The best management talent - Roy Mayall

The best management talent - Roy Mayall

Roy Mayall on the latest round of managerial pay hikes at Royal Mail.

The Royal Mail’s Annual Report was published on 3 June, containing details of its executive pay for the previous year. According to the figures, Adam Crozier, the retiring chief executive, received more than £2.4m in the year 2009-10. With bonuses and pensions that figure rises to £3.5 million. Ian Duncan, the group finance director, took home a total of £1.4m, while Mark Higson, the managing director of Royal Mail Letters, received a total of £1.7m. Adam Crozier is the highest paid public sector worker in the country and his income puts the paltry figures earned by top Whitehall mandarins to shame.

I earn £8.98 an hour. I work a 20-hour week. I’d like to work more but there are no full-time jobs available. My basic pay is £177.28 a week, before deductions. That’s about £9200 a year. That means that I would have to work for nearly 380 years to earn as much as Adam Crozier earned last year.

Fair enough. Adam Crozier obviously has 380 times my needs. He must have a house that is 380 times the size of mine. He is 380 times taller. Maybe he has 380 stomachs to fill. Perhaps his dick is 380 times bigger than mine and he needs 380 partners to service it. He must have 380 times the intellectual capacity as his brain is clearly 380 times more developed than mine. His value to the world is 380 times greater.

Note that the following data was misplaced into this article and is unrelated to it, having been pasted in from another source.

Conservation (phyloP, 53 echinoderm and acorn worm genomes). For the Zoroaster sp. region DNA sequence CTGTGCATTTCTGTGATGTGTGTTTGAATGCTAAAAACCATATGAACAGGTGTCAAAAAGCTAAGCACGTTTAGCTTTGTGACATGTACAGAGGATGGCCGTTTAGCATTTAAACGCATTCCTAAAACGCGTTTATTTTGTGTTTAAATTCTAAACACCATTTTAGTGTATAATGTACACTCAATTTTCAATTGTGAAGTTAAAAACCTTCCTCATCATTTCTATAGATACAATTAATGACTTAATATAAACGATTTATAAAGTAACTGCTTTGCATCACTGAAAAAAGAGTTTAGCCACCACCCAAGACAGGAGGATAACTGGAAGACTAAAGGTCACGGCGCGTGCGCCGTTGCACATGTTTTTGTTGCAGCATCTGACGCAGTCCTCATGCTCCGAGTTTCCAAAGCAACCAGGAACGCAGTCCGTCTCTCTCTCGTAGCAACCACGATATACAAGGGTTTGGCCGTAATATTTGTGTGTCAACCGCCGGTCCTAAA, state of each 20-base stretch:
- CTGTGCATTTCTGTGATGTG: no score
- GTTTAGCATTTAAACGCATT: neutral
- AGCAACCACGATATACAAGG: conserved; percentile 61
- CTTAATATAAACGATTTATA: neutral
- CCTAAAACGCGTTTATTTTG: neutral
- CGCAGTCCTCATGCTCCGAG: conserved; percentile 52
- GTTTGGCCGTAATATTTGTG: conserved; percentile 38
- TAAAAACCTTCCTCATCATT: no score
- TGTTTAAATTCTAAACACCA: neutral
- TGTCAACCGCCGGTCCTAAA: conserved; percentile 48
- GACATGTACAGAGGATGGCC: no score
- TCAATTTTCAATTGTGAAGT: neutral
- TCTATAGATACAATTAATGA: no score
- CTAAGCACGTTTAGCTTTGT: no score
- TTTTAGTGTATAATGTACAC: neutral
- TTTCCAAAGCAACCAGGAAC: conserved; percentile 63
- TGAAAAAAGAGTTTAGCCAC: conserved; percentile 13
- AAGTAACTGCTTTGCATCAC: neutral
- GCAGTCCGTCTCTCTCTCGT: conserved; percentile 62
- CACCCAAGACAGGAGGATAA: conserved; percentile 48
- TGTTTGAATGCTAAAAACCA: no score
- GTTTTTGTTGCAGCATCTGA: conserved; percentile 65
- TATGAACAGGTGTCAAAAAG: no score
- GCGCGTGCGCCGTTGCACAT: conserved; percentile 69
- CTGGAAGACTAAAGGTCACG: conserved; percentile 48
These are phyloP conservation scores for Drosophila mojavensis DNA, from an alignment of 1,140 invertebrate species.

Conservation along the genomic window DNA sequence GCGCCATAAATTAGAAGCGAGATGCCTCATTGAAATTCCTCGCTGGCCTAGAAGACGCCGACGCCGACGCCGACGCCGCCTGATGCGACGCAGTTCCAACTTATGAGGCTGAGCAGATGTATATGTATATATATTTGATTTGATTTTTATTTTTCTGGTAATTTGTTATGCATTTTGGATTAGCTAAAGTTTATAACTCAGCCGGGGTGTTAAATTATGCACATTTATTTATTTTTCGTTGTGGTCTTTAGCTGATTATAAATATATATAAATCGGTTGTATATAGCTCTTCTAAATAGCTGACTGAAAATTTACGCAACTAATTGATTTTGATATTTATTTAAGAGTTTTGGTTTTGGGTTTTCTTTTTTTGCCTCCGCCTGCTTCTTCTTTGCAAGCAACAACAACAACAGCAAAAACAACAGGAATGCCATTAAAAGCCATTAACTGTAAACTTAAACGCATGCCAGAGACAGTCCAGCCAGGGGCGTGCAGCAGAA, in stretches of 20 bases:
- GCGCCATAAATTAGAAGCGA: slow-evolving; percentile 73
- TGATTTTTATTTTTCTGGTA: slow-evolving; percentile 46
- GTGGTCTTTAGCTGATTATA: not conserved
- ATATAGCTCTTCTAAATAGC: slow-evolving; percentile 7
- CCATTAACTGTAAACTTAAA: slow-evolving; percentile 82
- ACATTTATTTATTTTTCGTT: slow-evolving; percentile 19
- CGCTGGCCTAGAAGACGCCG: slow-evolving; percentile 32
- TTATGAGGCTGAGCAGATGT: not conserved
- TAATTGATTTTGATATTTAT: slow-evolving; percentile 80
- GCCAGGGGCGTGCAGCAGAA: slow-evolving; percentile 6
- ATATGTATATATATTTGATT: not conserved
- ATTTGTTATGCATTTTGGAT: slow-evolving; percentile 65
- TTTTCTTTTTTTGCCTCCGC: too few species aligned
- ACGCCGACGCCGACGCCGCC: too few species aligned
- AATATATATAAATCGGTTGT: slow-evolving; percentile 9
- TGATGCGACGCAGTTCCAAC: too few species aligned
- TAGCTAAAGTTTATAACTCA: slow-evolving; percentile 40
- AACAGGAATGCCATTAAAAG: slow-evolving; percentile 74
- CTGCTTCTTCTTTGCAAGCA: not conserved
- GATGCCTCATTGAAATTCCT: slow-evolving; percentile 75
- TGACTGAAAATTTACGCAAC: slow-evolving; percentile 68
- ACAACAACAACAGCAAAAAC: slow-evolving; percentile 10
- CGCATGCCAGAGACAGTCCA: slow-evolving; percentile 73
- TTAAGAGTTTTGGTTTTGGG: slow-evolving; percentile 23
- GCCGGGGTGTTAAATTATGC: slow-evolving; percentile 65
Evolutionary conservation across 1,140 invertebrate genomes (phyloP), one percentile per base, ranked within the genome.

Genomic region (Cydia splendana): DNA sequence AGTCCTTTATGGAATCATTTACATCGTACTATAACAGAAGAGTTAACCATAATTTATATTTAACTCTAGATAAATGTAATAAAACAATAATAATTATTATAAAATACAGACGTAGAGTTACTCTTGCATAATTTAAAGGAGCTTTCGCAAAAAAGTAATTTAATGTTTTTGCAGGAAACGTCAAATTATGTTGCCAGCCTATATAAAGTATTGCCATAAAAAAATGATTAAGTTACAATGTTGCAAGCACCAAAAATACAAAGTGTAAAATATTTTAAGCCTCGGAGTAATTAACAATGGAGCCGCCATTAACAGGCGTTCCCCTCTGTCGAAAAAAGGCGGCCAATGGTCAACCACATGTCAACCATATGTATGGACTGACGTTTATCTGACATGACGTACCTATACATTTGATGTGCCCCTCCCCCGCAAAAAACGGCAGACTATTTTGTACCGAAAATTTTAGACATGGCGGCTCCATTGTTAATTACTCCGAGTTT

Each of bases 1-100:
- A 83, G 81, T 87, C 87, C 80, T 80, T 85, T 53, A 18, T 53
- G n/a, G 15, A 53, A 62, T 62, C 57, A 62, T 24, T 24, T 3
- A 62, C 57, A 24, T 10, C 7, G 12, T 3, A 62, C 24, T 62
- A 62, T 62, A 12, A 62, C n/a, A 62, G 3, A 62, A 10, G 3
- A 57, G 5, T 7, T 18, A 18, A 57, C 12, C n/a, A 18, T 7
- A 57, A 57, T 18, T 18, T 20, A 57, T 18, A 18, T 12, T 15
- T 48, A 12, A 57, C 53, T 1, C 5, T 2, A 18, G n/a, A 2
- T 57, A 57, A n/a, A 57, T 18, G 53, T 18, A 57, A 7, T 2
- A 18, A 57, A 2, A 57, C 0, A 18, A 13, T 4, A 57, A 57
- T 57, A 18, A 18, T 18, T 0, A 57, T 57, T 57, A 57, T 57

I’m reminded of those giant statues the pharaohs used to build of themselves. Ramses II had a statue at Memphis which was 36 feet high and weighed 83 tonnes. It used to stand in Cairo Square, but has recently been moved so it can be restored. Ramses was worshipped as a god. The size of the statue reflected his inflated view of himself. An equivalent statue of Adam Crozier, proportional to his relative income, would have to be more than 2000 feet tall.

From that great height he must look down on most Royal Mail employees the way Harry Lime looks down on the people of Vienna in the famous scene on the ferris wheel in The Third Man.

Quote:
Would you really feel any pity if one of those dots stopped moving? If I offered you £20,000 for every dot that stopped would you really, old man, tell me to keep my money, or would you calculate how many dots you could afford to spend?

Donald Brydon, the chairman of Royal Mail Group, has said:

Quote:
These Directors are running a business with a turnover in excess of £9 billion in a tough marketplace and Royal Mail needs to be able to attract from the commercial market the best management talent.

Brydon, of course, considers himself to be some of that ‘best management talent’. It’s a self-perpetuating system. The ‘best management talent’ employ ‘the best management talent’ in order to ensure that ‘the best management talent’ are always in control.

As for that old ‘marketplace’ excuse, I think we’ve all see through that by now. These bloated wages are not imposed by some outside force, but by themselves. The marketplace is the euphemism by which these huge disparities of income can be spun. Executive pay is on the rise while our wages are being squeezed and the service is being run down.

Originally publised on Roy Mayall's blog